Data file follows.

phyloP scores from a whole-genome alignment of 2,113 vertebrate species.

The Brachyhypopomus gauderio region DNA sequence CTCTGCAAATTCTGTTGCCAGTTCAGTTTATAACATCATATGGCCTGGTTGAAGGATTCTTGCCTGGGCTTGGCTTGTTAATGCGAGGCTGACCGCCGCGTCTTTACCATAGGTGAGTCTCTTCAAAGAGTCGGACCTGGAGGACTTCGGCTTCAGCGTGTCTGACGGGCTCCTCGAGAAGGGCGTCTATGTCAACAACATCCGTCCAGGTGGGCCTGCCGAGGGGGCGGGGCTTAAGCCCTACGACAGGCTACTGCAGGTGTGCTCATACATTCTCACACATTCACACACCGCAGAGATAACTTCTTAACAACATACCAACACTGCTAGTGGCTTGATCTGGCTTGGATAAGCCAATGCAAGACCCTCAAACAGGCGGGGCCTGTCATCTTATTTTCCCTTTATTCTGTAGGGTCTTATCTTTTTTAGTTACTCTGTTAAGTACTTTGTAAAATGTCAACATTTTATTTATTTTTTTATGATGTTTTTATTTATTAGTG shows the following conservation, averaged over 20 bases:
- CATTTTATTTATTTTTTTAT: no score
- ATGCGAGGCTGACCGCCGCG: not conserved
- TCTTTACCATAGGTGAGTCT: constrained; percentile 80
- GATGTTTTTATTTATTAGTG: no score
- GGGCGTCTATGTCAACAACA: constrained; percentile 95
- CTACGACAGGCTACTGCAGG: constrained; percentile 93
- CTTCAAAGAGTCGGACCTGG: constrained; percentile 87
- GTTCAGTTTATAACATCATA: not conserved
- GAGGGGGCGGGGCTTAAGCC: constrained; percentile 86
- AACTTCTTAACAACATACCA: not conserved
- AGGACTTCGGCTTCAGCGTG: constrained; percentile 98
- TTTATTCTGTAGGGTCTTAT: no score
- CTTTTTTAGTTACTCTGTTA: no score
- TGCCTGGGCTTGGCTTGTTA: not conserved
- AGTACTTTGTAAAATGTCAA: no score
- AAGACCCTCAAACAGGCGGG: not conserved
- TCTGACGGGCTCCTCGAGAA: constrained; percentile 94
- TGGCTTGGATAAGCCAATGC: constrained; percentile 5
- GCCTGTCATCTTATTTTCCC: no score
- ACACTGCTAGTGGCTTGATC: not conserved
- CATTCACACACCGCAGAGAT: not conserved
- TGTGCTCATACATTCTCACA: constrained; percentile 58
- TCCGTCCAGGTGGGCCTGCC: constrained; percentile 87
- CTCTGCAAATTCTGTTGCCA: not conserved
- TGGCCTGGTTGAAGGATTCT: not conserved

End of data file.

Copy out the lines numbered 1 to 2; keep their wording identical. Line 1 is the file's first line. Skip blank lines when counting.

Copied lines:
phyloP scores from a whole-genome alignment of 2,113 vertebrate species.

The Brachyhypopomus gauderio region DNA sequence CTCTGCAAATTCTGTTGCCAGTTCAGTTTATAACATCATATGGCCTGGTTGAAGGATTCTTGCCTGGGCTTGGCTTGTTAATGCGAGGCTGACCGCCGCGTCTTTACCATAGGTGAGTCTCTTCAAAGAGTCGGACCTGGAGGACTTCGGCTTCAGCGTGTCTGACGGGCTCCTCGAGAAGGGCGTCTATGTCAACAACATCCGTCCAGGTGGGCCTGCCGAGGGGGCGGGGCTTAAGCCCTACGACAGGCTACTGCAGGTGTGCTCATACATTCTCACACATTCACACACCGCAGAGATAACTTCTTAACAACATACCAACACTGCTAGTGGCTTGATCTGGCTTGGATAAGCCAATGCAAGACCCTCAAACAGGCGGGGCCTGTCATCTTATTTTCCCTTTATTCTGTAGGGTCTTATCTTTTTTAGTTACTCTGTTAAGTACTTTGTAAAATGTCAACATTTTATTTATTTTTTTATGATGTTTTTATTTATTAGTG shows the following conservation, averaged over 20 bases: